Santander and Deutsche Bank fail US stress tests

Santander and Deutsche Bank fail US stress tests

Santander and Deutsche bank have failed “stress tests” carried out by the US Federal Reserve “on qualitative concerns”.

The Federal Reserve announced it did not object to the capital plans of 28 banks, meaning they passed the stress tests.

But it said the Bank of America is required to submit a new capital plan by the end of the third quarter “to address certain weaknesses in its capital planning processes”.

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The Comprehensive Capital Analysis and Review (CCAR) was introduced following the most recent global financial crisis.

Federal Reserve governor Daniel Tarullo said: “Our capital plan review helps ensure that the capital distribution plans of large banks will not compromise their ability to continue lending to businesses and households even during a period of serious financial stress. It also provides a structured assessment of their risk management capacities.”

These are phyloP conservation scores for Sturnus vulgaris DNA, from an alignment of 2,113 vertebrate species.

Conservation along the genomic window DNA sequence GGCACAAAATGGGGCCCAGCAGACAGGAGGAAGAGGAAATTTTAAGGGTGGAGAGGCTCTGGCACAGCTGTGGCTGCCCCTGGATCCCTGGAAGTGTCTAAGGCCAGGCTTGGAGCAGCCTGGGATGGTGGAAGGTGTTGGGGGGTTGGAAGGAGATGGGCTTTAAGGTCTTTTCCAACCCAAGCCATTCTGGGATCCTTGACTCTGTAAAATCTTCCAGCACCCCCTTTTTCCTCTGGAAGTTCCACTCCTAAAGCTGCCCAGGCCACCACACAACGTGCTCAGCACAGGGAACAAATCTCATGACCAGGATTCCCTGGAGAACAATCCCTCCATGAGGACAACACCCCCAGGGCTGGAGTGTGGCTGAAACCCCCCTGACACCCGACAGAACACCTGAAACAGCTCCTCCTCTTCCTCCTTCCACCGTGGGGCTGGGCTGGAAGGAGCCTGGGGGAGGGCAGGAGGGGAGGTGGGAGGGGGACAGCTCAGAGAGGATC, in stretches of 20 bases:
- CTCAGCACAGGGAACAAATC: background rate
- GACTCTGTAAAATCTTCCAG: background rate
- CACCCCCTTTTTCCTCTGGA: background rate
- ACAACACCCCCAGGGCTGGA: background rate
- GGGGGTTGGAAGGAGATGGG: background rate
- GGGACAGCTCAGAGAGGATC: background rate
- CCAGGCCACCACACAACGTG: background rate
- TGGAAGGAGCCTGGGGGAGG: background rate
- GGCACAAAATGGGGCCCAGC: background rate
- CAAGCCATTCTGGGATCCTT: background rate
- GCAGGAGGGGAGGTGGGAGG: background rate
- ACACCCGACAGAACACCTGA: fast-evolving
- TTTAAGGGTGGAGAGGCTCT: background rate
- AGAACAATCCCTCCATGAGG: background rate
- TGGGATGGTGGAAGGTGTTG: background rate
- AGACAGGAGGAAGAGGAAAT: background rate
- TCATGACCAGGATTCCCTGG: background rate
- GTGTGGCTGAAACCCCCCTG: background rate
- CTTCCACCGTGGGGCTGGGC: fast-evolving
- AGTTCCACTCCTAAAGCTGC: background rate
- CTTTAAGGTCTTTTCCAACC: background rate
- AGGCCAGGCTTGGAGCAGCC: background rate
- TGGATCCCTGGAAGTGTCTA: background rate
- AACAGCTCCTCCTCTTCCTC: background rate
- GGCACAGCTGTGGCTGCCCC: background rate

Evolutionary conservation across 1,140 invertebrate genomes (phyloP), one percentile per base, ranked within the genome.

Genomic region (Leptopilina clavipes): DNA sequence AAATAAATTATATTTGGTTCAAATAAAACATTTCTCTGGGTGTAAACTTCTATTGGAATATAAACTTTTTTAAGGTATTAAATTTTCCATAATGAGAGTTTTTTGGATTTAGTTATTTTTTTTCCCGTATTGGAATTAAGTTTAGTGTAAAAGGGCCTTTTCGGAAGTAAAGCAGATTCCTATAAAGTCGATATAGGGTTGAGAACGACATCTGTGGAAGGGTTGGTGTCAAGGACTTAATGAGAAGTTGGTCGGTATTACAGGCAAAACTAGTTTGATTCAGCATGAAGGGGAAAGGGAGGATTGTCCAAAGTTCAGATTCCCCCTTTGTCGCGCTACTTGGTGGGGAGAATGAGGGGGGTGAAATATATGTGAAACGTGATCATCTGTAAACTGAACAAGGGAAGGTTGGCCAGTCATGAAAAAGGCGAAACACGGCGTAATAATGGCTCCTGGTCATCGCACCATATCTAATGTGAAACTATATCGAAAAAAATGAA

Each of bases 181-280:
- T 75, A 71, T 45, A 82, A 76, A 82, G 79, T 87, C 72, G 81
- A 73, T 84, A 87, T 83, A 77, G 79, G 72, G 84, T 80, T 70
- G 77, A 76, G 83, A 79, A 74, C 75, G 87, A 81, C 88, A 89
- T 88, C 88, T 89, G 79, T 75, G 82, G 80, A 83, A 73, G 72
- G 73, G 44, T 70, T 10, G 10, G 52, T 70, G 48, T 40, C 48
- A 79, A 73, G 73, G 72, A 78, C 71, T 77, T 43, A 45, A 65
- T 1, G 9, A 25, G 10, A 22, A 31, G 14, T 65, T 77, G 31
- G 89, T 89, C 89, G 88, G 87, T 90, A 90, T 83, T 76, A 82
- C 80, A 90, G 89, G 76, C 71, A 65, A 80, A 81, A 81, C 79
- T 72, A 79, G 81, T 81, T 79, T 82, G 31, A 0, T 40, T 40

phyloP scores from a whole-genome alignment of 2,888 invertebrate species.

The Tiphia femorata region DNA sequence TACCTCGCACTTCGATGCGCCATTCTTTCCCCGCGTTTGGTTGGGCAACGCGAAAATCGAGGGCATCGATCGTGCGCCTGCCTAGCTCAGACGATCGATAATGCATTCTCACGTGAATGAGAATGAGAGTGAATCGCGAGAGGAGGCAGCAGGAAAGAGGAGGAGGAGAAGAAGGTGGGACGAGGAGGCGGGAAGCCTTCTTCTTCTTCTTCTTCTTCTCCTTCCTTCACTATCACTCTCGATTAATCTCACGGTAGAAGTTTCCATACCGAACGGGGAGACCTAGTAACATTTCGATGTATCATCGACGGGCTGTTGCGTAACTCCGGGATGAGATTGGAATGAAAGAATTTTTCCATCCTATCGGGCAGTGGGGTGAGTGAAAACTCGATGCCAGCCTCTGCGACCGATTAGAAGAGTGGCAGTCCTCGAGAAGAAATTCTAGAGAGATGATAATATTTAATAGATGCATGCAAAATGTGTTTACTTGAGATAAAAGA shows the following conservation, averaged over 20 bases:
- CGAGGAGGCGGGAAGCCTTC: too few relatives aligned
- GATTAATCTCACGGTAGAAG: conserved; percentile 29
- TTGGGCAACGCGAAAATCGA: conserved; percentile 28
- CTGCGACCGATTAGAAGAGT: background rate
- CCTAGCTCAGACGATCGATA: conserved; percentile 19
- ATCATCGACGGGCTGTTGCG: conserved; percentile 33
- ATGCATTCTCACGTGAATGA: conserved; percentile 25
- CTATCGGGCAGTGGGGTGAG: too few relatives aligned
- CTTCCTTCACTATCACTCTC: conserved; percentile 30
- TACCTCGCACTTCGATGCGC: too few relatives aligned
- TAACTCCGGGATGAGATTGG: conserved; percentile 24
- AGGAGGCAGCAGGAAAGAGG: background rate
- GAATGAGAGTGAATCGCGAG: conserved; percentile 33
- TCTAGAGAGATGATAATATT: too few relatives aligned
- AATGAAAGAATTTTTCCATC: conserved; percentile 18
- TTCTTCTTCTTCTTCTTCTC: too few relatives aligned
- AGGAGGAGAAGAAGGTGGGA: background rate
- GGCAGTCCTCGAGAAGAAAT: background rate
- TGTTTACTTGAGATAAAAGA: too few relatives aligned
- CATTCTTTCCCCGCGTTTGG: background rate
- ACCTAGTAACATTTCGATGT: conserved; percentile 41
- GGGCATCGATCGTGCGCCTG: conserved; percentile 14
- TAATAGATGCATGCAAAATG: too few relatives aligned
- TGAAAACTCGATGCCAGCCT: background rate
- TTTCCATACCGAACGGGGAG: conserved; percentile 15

In a statement, Deutsche Bank said it has hired 1,300 employees to ensure “its systems and controls are best in class”, and has hired more than 500 employees across its control functions in the US.

The Federal Reserve noted that US firms have “substantially increased” their capital since the first round of stress tests in 2009.

The 31 banking institutions tested this year represent more than 80 per cent of assets held by domestic bank holding companies, or $14trn as of the fourth quarter of 2014.